Sponsor: I want to thank one of our sponsors for this week’s episode, Edinburgh Yarn Festival, Scotland’s biggest urban yarn event, taking place on the 17th, 18th and 19th of March 2016 in the beautiful World Heritage Site city of Edinburgh, where last year they welcomed 3500 festival visitors. Edinburgh is home to some amazing designers including Ysolda Teague, Gudrun Johnston, Emily Wessel of Tin Can Knits and Lucy Hague of Celtic Cables. There will be a thriving marketplace with yarns, notions and designers from all over the UK and further afield, many of them unique to Scotland or yarns spun from British breed sheep. A spacious knitter’s cafe will offer the opportunity to meet yarn and fibre enthusiasts around the world and some of the best international names in knitting and crochet will be giving workshops, and you can find the festival programme on the website this Friday, so keep an eye out. Visit edinyarnfest.com for all the festival details on workshops, classes, the Knitter’s party, the Podcast Lounge and more. You can also follow along on Instagram @edinyarnfest
Fiber folk: Earlier this Spring I received a very endearing email from a woman named Emmaline, a 24 year old sheep farmer in western NY and owner of Orchard View Lincoln Longwools. As Emma began to share a bit of her story, having started her flock at age 12, building her business with her father over the years and now venturing into the wool aspect of her business, I knew the rest of you should hear her story too. In the fiber farming and production side of the fiber industry I don’t often meet other young folks, especially ones with such spirit and gumption as Emmaline…so I hope you find her story as inspiring and encouraging as I have. You can find Emmaline at orchardviewlincolns.com and on Facebook at Orchard View Lincoln Longwools.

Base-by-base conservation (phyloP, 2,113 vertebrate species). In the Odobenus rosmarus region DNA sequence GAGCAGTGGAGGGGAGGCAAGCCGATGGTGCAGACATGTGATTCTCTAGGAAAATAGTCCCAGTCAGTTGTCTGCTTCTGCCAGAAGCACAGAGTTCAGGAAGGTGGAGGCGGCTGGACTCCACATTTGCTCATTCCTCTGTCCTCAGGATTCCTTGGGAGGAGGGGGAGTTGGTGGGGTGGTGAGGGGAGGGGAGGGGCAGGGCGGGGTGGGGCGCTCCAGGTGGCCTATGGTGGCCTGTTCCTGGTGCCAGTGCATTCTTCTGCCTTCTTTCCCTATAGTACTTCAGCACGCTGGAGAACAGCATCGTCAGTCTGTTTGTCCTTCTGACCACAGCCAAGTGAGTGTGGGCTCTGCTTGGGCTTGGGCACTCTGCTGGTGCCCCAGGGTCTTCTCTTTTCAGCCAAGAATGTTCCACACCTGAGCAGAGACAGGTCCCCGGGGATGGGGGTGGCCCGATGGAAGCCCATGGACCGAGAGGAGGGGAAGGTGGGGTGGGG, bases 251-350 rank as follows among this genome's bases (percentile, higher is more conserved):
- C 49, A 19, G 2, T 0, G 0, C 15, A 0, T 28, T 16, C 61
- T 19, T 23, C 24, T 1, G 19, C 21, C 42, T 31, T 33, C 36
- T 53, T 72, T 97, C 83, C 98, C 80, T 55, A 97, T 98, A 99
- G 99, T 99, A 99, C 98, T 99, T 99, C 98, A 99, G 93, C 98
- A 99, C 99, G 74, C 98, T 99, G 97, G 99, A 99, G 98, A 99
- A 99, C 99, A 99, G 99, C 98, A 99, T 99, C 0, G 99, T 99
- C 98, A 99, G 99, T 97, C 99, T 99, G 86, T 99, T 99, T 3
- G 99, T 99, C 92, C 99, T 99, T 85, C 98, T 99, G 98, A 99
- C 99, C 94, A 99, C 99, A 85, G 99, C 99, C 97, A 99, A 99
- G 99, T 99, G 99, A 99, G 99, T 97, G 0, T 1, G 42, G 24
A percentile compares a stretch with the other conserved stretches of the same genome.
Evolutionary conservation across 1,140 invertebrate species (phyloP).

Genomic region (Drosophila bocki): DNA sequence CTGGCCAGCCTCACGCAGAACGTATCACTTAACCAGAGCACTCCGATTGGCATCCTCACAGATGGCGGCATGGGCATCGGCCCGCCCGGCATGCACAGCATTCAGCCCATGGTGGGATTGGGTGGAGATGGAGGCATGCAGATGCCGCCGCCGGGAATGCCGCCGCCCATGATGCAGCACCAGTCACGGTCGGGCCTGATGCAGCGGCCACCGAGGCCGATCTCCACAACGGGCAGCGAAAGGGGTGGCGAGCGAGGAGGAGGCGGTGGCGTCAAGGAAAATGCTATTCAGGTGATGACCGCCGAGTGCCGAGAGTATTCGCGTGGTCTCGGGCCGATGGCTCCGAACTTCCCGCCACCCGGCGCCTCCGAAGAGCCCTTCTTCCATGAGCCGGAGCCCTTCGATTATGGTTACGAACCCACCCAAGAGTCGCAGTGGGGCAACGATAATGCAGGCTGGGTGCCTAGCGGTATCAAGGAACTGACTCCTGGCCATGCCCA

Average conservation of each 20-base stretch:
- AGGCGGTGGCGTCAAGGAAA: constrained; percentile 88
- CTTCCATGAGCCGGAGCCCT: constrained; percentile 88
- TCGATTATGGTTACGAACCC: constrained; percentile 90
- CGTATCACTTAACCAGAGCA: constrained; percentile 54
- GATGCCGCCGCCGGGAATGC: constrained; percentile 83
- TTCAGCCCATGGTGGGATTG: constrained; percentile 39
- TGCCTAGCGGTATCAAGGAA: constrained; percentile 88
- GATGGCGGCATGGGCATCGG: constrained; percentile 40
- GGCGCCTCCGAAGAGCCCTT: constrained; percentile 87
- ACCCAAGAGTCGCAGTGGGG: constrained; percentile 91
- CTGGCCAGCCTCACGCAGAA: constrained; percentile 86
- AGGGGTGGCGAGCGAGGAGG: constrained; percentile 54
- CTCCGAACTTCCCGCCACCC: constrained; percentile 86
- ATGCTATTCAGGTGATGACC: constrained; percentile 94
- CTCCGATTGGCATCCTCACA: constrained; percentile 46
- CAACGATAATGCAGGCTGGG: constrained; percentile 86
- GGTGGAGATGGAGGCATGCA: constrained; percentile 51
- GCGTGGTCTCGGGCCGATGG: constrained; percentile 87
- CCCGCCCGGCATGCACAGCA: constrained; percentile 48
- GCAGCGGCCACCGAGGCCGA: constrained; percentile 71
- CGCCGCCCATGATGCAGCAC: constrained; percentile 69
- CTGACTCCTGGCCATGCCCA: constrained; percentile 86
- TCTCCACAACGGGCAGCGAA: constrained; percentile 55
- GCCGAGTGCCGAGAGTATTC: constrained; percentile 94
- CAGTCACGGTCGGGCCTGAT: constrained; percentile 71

Sponsor: I want to thank our other sponsor for this week’s episode 6 Bits Storybooks, a digital quarterly publication for knitters who love to immerse themselves deeply in their knitting experience…from the mouths of story tellers: knitters, photographers, writers, designers, friends & nature. These storybooks incorporate designs, imagery, location, words, learning and tools to create an deeply engaging experience, taking readers on a journey. 6 Bits was created by two incredibly passionate and inspiring folks within this community, Melissa and Melody, and this past week they launched the first issue of this beautiful digital editorial magazine, so visit 6 Bits Storybooks at 6bitsstorybooks.com to subscribe and find them on Instagram @6.bits.storybooks, @mskiknits and @bmandarines.